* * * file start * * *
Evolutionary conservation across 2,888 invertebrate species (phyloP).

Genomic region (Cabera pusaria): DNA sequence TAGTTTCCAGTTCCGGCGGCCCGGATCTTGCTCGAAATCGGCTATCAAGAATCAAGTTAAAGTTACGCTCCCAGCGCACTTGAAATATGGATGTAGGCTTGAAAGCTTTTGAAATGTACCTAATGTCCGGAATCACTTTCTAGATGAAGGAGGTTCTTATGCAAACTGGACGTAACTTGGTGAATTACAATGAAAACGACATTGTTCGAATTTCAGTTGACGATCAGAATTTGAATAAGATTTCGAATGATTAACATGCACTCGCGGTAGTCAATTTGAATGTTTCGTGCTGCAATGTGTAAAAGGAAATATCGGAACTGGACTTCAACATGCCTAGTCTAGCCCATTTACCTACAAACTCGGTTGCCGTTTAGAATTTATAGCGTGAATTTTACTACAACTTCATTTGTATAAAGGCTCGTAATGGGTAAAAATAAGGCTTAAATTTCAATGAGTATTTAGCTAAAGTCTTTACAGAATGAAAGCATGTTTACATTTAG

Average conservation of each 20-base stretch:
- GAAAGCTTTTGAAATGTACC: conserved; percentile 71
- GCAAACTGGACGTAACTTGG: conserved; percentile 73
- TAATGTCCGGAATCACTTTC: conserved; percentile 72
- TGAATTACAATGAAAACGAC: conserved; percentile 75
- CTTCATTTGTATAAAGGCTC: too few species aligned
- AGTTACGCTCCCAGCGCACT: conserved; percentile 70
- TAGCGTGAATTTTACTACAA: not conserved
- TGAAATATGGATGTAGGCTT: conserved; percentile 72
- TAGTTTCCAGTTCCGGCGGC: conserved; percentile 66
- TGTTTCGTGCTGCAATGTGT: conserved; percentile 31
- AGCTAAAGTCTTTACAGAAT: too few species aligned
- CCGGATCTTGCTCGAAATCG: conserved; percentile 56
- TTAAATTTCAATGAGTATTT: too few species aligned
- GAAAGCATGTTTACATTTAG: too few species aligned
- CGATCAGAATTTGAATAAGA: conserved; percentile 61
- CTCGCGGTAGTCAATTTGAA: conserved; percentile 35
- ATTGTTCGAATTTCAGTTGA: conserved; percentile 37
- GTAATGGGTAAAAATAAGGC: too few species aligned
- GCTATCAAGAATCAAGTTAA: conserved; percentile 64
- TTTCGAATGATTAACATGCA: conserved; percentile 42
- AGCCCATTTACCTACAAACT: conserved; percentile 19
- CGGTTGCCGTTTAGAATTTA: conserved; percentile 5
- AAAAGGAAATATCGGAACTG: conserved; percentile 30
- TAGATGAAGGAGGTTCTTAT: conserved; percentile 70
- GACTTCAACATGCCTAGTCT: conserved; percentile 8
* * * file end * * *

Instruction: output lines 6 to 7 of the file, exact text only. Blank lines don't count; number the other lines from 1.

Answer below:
- TAATGTCCGGAATCACTTTC: conserved; percentile 72
- TGAATTACAATGAAAACGAC: conserved; percentile 75